An interview with my529’s executive director
Richard Ellis, my529 executive director, sat down to answer some of the frequently asked questions about keeping perspective in a time of market fluctuations.
Market ups and downs
Rarely do both stocks and bonds post negative returns at the same time, but 2022 was one of those years, Ellis said, noting it has only occurred three or four other times in a span of 120 years.
Generally, the trend goes that if stocks are down, bonds are up. Not in 2022, where they “moved in tandem,” Ellis said. “They have both lost money, so that makes it a unique year, where we would expect stock market losses to be tempered by some positive returns in bonds, but it’s exasperated the volatility because both of them have had negative returns.”
When the market fluctuates
A good practice for account owners is to evaluate their individual situation each year, regardless of the market. Consider how much risk you can tolerate, Ellis said, the age of the beneficiary, and when you need to count on being able to use the funds.
Assess your risk tolerance
Every individual has a different risk tolerance and should consider their investment accordingly, said Ellis. At my529, we “have tried to develop investment options that meet people along the continuum.”
Investment option change
After reflection, some account owners may determine it is prudent to make an investment option change. The IRS allows two option changes per calendar year.
While my529 does not offer investment advice, there are some factors to weigh prior to making an investment option change. Account owners may want to look at the beneficiary’s age and the amount of time before they may need to make a withdrawal. Investment option changes could lock in losses, depending on how long the money has been invested.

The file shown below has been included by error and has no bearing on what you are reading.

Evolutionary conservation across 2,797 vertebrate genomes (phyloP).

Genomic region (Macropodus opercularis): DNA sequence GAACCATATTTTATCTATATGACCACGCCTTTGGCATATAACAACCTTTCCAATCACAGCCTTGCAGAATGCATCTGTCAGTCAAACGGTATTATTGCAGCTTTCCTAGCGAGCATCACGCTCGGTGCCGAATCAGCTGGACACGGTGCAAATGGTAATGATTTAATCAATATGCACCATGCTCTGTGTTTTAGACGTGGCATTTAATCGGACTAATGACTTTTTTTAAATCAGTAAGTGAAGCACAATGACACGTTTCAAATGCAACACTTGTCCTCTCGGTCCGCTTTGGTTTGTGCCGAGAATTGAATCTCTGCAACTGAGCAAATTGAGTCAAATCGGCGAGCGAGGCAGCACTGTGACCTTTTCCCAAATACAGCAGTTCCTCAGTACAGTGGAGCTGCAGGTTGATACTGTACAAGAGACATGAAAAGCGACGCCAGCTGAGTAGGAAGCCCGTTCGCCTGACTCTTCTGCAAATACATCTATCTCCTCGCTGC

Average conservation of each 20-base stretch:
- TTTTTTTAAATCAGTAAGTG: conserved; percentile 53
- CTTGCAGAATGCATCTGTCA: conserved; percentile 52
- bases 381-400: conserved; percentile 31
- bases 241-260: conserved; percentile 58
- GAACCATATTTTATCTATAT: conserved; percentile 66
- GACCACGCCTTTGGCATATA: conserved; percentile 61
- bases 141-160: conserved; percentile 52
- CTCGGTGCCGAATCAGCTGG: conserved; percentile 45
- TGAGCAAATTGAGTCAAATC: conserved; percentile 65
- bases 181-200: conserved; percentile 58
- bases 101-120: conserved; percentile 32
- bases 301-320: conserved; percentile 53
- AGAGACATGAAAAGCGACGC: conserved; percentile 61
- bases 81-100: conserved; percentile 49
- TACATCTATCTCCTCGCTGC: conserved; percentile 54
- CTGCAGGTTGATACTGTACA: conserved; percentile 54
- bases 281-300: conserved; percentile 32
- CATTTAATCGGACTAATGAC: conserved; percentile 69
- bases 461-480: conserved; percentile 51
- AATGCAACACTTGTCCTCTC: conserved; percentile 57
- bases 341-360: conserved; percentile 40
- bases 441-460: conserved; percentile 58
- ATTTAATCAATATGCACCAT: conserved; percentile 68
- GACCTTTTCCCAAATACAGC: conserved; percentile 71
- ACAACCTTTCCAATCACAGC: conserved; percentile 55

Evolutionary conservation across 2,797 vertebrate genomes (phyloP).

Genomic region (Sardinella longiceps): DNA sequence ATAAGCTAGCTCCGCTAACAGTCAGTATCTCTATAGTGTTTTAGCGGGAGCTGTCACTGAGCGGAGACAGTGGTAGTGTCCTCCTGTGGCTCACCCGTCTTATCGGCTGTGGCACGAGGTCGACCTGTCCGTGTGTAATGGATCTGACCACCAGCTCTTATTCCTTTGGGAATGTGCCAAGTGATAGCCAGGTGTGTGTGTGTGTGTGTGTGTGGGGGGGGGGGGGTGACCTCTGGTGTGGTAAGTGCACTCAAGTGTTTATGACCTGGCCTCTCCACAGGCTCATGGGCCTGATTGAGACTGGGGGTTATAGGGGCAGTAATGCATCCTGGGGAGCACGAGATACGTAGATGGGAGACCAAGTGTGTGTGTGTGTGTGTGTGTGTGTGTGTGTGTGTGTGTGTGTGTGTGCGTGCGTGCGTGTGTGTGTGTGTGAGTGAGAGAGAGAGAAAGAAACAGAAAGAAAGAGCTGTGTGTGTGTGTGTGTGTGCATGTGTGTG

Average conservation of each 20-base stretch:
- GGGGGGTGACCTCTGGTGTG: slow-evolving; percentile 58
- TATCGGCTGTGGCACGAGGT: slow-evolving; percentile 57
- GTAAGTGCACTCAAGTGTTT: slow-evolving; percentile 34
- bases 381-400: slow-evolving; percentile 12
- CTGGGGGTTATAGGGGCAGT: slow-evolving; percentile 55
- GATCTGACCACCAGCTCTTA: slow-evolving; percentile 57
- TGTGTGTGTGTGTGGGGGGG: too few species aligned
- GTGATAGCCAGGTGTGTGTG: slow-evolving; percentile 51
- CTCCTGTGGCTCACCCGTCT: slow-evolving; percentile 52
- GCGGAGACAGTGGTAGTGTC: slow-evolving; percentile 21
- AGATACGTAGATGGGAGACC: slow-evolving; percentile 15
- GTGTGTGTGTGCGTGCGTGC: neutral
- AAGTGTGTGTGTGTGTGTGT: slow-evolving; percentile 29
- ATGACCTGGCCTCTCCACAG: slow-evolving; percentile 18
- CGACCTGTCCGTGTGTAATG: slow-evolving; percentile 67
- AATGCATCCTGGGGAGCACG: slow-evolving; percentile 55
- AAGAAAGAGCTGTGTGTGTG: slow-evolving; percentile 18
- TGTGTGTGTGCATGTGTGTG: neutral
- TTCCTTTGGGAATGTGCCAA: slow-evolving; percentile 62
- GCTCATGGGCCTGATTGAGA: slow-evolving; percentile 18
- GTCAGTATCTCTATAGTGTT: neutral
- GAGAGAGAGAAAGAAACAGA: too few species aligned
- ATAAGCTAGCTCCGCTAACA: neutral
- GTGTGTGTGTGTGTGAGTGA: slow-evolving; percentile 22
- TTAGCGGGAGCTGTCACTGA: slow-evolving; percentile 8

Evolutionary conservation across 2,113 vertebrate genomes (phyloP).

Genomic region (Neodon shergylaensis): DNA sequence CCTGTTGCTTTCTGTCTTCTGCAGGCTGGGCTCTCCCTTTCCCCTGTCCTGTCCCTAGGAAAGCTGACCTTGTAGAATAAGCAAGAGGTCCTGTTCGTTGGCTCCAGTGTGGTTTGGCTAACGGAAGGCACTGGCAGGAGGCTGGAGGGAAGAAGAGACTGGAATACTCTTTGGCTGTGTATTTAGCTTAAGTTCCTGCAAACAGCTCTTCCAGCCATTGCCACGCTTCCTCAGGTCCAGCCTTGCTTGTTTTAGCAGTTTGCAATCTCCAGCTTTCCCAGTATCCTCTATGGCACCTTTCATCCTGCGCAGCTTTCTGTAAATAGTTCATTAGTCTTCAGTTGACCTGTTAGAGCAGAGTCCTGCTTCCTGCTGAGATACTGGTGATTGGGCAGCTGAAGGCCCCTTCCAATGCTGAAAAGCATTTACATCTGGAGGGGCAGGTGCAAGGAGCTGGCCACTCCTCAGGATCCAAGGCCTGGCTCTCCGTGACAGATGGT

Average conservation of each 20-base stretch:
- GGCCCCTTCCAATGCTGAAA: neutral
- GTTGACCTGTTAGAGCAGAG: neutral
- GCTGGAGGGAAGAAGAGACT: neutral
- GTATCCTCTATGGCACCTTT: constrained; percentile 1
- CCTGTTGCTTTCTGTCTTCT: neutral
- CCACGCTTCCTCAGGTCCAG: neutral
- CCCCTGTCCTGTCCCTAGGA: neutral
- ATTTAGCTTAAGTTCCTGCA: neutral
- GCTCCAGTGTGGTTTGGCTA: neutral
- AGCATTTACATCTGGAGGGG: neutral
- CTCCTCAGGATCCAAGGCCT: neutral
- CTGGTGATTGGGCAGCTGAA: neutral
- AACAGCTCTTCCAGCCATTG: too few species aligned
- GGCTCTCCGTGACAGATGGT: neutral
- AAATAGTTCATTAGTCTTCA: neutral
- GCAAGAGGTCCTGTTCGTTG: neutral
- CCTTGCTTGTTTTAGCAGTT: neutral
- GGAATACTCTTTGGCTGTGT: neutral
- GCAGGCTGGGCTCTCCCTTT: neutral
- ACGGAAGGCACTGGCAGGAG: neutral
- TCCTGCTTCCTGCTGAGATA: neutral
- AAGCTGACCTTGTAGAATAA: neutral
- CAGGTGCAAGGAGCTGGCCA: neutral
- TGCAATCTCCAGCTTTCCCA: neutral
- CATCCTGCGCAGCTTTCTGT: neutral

For example, “If I’ve got a 15-, 16-, or 17-year-old, I probably can’t handle a lot of volatility, and I might look at doing an investment option change to something more conservative,” Ellis said.
“If I have a newborn or a three-year-old, I still have 15 years, and, historically, markets have had positive returns, so I have time for things to recover,” he said.
“Frequent evaluations of risk tolerance and time horizon are important, along with asking if you are in the right investments for where you are in life,” Ellis said.
“Negativity in the market tends to be relatively short-lived, though it may not feel that way. The annual returns of the S&P 500 from 1928 to November 2022 may provide some comfort,” Ellis said. In that 94-year span, there were only four times where the index had negative returns for two consecutive years or more.
However, if you need the funds relatively soon, the idea of a potential market rebound may not ease the sting of a downturn that affects your investment.
Investing with my529
Ellis emphasizes that the investment options my529 offers are investments, which differ from savings.
What 529 plans do is create securities that are sold to the public, and the securities are investments.
“Investments will lose money, and they’ll gain money. It’s all a matter of when you get in and when you get out, so there’s risk associated with that,” Ellis said.
While the nature of investments inherently involves risk, it also provides the possibility for reward.
“Obviously, I think 529 plans are a great way for people to invest for education. Most importantly, start early, because that’s where you get the greatest benefit. It’s because of time, the potential appreciation of equities (stocks) over the long term—and tax advantages that accrue to your benefit—they all make a 529 plan a great consideration for future education costs.”
In April, look for Part 2 in our conversation about my529 and the market, investment options, and historic market cycles.
my529 account owners often ask why they cannot get advice about what to do with their investments from my529 directly. Ellis explained that my529 investments are a municipal fund security.
“We aren’t a registered broker/dealer, and [our] employees cannot be licensed to give advice,” he states. “We cannot be in the business of giving advice, only general information.”
Richard K. Ellis
Executive Director and former senior director for compliance, communications, finance and investments, my529; former Utah state treasurer; former Utah chief deputy state treasurer; former director, Governor’s Office of Planning and Budget, Utah Govs. Olene S. Walker and Jon M. Huntsman Jr.; former member, Municipal Securities Rulemaking Board (MSRB); former president, National Association of State Treasurers (NAST) and Utah Retirement Systems Board of Trustees; former second vice president, National Association of State Auditors, Comptrollers and Treasurers.
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